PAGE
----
One place for hosting & domains


      DigitalOcean Holiday Livestream: Deploying to 2021 and Not Rolling Back!

      How to Join

      This virtual event is free and open to everyone. Register on Eventbrite here to receive a link to join live on Thursday, December 17, 2020, 11:00 a.m.–12:30 p.m. ET.

      About the Event

      Let’s bid adieu to 2020 with demos of our favorite developer projects this year, get a sneak peek of the DigitalOcean product roadmap, and hang out over a game or two of Among Us!


      • Trends influencing developers at work
      • DigitalOcean roadmap preview
      • Demos of our favorite apps from around the globe

      What to Bring (Optional)

      • Your favorite snacks/beverage
      • A link to your favorite open source projects this year

      Source link

      Deploying to DigitalOcean With GitHub Actions


      About the Talk

      Find yourself juggling between different tools in your software development & deployment workflow? Get tips to simplify your workflow using GitHub Actions and DigitialOcean’s APIs, and watch a demo of running a CI/CD pipeline — powered by GitHub Actions — to deploy on DigitalOcean.

      GitHub Actions enables you to code, build, test, publish and deploy your software in a single location, all within GitHub.

      What You’ll Learn

      • How to use DigitalOcean APIs and CLIs to automate tasks
      • Automating software workflows within GitHub using GitHub Actions
      • Leveraging open source community contributions for your workflows


      About the Presenter

      Karan MV currently manages developer relations for GitHub India. When he is not working, you can find him reading books of various genres, studying filmmaking, and honing his acting and stage-anchoring skills.

      Source link

      Deploying Kubernetes on Bare Metal

      Container technology and its ability to run software when moving from one environment to another has helped it grow in popularity over virtual machines, due to its lighter weight and use of fewer resources. Kubernetes is one of these container technologies that, when paired with an optimal deployment model, has the capability to automate application orchestration, scaling and management across computing environments.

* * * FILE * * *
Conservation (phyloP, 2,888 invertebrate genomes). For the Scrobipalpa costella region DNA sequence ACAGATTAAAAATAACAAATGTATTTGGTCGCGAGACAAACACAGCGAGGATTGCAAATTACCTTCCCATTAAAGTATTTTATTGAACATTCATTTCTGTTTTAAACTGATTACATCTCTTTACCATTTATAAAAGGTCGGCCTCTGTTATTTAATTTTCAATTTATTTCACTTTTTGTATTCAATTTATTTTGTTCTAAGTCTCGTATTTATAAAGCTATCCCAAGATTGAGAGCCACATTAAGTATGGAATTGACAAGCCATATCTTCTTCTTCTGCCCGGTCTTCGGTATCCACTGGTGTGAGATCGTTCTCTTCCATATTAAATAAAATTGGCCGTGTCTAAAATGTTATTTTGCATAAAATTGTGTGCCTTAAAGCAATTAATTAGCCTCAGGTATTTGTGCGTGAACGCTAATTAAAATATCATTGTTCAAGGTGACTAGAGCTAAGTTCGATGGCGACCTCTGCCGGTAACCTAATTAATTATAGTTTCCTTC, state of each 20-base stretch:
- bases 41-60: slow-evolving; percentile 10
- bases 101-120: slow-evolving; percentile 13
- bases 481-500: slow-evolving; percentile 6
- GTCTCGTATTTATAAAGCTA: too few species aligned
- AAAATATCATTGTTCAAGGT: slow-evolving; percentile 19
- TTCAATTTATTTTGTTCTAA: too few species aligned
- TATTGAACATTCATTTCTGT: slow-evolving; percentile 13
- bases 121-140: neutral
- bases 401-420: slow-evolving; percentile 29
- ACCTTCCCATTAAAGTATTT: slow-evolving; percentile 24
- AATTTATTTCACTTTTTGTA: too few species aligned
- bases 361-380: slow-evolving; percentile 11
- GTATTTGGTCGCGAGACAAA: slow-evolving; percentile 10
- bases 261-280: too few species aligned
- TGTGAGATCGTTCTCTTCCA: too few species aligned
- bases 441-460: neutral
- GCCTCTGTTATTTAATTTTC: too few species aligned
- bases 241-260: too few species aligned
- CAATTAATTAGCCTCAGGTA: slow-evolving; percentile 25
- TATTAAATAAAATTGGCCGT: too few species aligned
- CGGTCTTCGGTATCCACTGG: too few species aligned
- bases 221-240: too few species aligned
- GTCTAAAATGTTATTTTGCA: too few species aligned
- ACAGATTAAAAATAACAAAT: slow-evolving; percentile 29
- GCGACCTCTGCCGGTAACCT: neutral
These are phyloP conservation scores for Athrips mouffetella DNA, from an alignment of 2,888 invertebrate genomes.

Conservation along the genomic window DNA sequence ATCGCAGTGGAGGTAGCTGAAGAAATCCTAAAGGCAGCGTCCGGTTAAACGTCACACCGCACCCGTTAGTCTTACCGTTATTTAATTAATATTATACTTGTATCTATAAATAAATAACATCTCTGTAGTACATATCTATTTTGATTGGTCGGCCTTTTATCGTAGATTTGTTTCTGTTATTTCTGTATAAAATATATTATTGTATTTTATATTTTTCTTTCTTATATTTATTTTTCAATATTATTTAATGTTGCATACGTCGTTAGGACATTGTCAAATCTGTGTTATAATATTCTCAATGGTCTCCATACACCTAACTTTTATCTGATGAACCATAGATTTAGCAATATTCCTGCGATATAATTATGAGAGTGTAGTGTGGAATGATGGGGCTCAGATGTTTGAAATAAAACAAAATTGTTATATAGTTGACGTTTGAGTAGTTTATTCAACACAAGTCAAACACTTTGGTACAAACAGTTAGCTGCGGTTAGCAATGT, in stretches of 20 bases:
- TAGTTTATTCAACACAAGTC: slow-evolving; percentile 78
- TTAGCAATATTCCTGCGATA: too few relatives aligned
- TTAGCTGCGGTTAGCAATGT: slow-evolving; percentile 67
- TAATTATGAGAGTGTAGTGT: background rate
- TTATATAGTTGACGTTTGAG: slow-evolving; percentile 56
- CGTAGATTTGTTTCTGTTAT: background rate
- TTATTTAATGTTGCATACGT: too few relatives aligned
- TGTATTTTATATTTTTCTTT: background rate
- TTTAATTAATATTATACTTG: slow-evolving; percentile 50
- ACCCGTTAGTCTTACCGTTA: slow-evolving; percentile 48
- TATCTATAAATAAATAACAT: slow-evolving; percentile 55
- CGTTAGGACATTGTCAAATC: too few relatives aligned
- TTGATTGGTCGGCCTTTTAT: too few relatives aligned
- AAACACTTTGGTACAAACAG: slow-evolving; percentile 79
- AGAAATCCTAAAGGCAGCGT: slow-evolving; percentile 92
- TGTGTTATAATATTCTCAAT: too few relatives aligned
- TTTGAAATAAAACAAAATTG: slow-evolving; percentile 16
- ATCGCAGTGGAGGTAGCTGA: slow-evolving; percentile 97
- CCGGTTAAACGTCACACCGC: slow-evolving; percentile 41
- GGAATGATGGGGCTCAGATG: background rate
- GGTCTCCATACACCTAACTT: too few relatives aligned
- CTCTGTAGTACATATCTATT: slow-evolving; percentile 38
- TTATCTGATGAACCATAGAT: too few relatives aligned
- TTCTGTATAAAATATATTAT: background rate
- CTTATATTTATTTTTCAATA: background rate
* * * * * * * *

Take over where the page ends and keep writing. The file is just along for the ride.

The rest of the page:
In this piece, we will explore the process of deploying Kubernetes on bare metal servers.

      What is Kubernetes?

      Kubernetes is a portable, extensible platform for managing containerized workloads and services. It is an increasingly popular tool for moving workloads efficiently across platforms with less overhead than traditional virtual machines (VMs).

      Kubernetes’s capability to automate application orchestration, scaling and management makes it a very attractive lightweight platform for deploying workloads at large scale. It has been gaining momentum as a form of building cloud-like environments for web-scale type of applications, especially on bare metal servers.

      Why Deploy Kubernetes on Bare Metal?

      Kubernetes can be deployed as a service offered by cloud provider or on top of a VM layer or on dedicated bare metal servers—either on-premises or in a hosted environment. Each model has its advantages and drawbacks in terms of speed of availability, complexity, management overhead, cost and operational involvement.

      Bare metal offers the operational flexibility and scalability inherent in a cloud model in addition to on-demand capacity management. Bare metal servers allow for optimized configuration with better performance, efficient resource usage and predictable improved cost.

      Setting Up Kubernetes on a Bare Metal Server: A Step-By-Step Process

      Designing a High Availability Kubernetes Cluster on Bare Metal

      For this exercise, we’ll deploy Kubernetes on a cluster of two control nodes and two worker nodes with a standalone HAProxy load balancer (LB) in front of the control nodes. Each node is a bare metal server. Three control nodes are typically recommended for a Kubernetes cluster allowing control nodes to form quorum and agree on cluster state, but in this exercise, we’ll use two nodes to demonstrate the high availability setup. We will use the following configuration for this exercise:

      • Kubernetes 1.18.6 is being used on bare-metal machines with Ubuntu 18.04.
      • The control nodes are used for control and management of the cluster, and they run cluster-wide components such as apiserver, controller-manager, scheduler and etcd. Etcd is a distributed key-value store for the critical data of a distributed system. Within Kubernetes etcd is used as the backend for service discovery and stores the cluster’s state and configuration. Etcd can be deployed on its own standalone nodes but for this exercise we will keep etcd within the control nodes.
      • A standalone node is used for HAProxy to load balance traffic to the control nodes and support control plan redundancy.
      • The servers use a private network (or vlan) to communicate within the cluster. In our case the network is